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The Offering 2023 Movie Review
The need to adapt to a changing world and the need to stay connected to ancient things collide in Oliver Park’s chilling second feature film, which screened at Fantastic Fest 2022. Rooted in the challenges of combining an ancient way of life with modern values, it’s also a story about the many kinds of love which exist within families, and how sometimes the most sympathetic of motives are what lead us astray.
Art (Nick Blood) hasn’t been to see his father Saul (Allan Corduner) for several years. Though one suspects that the reasons why they have found themselves at odds run deeper, the ostensible cause of it is Claire (Emily Wiseman), the gentile woman whom Art has chosen to marry. She is now pregnant and keen to find a way of bringing the family back together. Art, however, has another motive for returning, stemming from a crisis which he has concealed from her. he needs his father’s help, and just needs to find the right moment to talk to him. It’s something which he becomes increasingly uncomfortable about as it emerges that Saul, far from being the angry man he remembers, has made a big effort to change his views so that he can welcome Claire into the family.
It’s difficult, he explains to her, for an outsider to get up to speed on a culture which has a heavy focus on the internal, on things not easily seen. He makes it clear that he is ready to forgive her any mis-steps and act as a guide if she has questions; she, in turn, pays careful attention to what she observes around her, covers her hair and makes it clear that she’s ready to learn. The chemistry between the two is something special. Corduner is on exceptional form and imbues the early part of the film with warmth and hope. Unluckily for them both, the stakes are much higher than they realise, and what Claire doesn’t know will have terrible consequences.
This is hinted at in a prologue. An old man in a crowded basement room, standing inside a protective circle, carrying out a ritual. What looks like a 12-year-old girl standing outside the circle, arguing with him. What she wants, he is no longer willing to provide. That he did so before was a consequence of his longing for the woman he loved, but the horror of it has become too much to bear. The confrontation between these characters has violent consequences. After we have become established in Saul’s home, we discover that the family business, a mortuary, is located beneath it, and that the body of the man from the prologue is sitting there waiting to be dissected.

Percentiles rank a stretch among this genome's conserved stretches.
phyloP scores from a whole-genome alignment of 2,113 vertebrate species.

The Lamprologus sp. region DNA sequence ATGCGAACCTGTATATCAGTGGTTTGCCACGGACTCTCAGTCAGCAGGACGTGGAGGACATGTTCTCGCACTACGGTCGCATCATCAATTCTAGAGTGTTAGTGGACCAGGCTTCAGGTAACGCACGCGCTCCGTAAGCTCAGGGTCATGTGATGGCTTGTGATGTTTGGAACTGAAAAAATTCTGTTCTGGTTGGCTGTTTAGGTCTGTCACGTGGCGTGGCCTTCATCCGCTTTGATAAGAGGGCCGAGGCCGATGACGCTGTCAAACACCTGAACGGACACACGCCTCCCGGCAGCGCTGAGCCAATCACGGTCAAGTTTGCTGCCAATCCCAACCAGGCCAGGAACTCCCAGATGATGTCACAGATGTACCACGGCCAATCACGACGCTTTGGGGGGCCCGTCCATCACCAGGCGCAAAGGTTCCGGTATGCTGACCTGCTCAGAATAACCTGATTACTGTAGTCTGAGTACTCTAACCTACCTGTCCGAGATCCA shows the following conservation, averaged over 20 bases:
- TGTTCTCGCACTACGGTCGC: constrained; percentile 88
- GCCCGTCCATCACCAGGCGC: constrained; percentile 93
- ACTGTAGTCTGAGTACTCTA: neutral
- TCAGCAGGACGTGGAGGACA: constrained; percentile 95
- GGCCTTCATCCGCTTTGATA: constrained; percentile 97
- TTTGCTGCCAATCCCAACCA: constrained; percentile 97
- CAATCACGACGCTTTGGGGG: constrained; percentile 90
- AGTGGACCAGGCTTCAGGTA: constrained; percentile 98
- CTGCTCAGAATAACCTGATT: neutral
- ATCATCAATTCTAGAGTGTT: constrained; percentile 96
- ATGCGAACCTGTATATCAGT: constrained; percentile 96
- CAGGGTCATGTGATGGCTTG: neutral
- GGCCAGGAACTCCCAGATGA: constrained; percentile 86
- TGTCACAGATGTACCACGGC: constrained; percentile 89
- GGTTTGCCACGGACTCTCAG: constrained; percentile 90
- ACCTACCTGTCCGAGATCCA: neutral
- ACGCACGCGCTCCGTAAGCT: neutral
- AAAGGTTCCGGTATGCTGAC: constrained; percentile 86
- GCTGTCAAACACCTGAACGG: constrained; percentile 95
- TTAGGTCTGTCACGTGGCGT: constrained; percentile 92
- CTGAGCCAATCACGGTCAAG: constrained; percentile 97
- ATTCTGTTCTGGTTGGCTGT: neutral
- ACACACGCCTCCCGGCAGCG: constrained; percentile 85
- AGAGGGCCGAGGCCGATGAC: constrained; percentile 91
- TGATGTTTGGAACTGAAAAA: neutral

The name of the demon who haunts this film is never mentioned directly – Judaism, in common with many other traditions around the world, holds that to name such a thing is to risk giving it power. There are heavy hints, however; it is described as female, as a taker of children. There’s a blue pendant on the body with an amulet inside it; one wonders if it bears the names of Senoy, Sansenoy and Samlegot. Supplied with the body, probably to add explanatory detail to the post mortem, is a knife which Saul enquires about, the first hint that something here may be amiss; the enquiry serves as a reminder that whilst many Jewish scholars are familiar with these myths, that doesn’t mean that they take them very seriously. There is help available, but not until things are going seriously wrong – and then, of course, it may well be too late.
Heavy with human tragedy and chilling intimations, The Offering benefits from magnificent production design which interweaves character information and subtly obscured plot points whilst combining with Lorenzo Senatore’s cinematography to create a heady atmosphere. The deep hues of floral wallpapers and dark wooden furniture, often seen in yellow lamplight, speak to the context in which this home was decorated, the care taken of it since and the way that it threatens to drag Art back into a past from which he has struggled to escape. Meanwhile, Claire is intrigued by its mysteries but so involved in listening and observing, so wary of causing trouble to those around her, that she fails to speak up when she starts seeing a 12-year-old girl appear and disappear in perplexing ways.
Park lets the story build, busy but never hurried, knowing when a long, static shot will work in his favour, knowing when to pull the rug from under us. Old fashioned ghost story devices come back to life in his hands. By keeping the focus on character, he ensures that viewers will invest – that they will be unable to resist, even if they know what’s coming. This is a superb piece of horror cinema and should not be missed.
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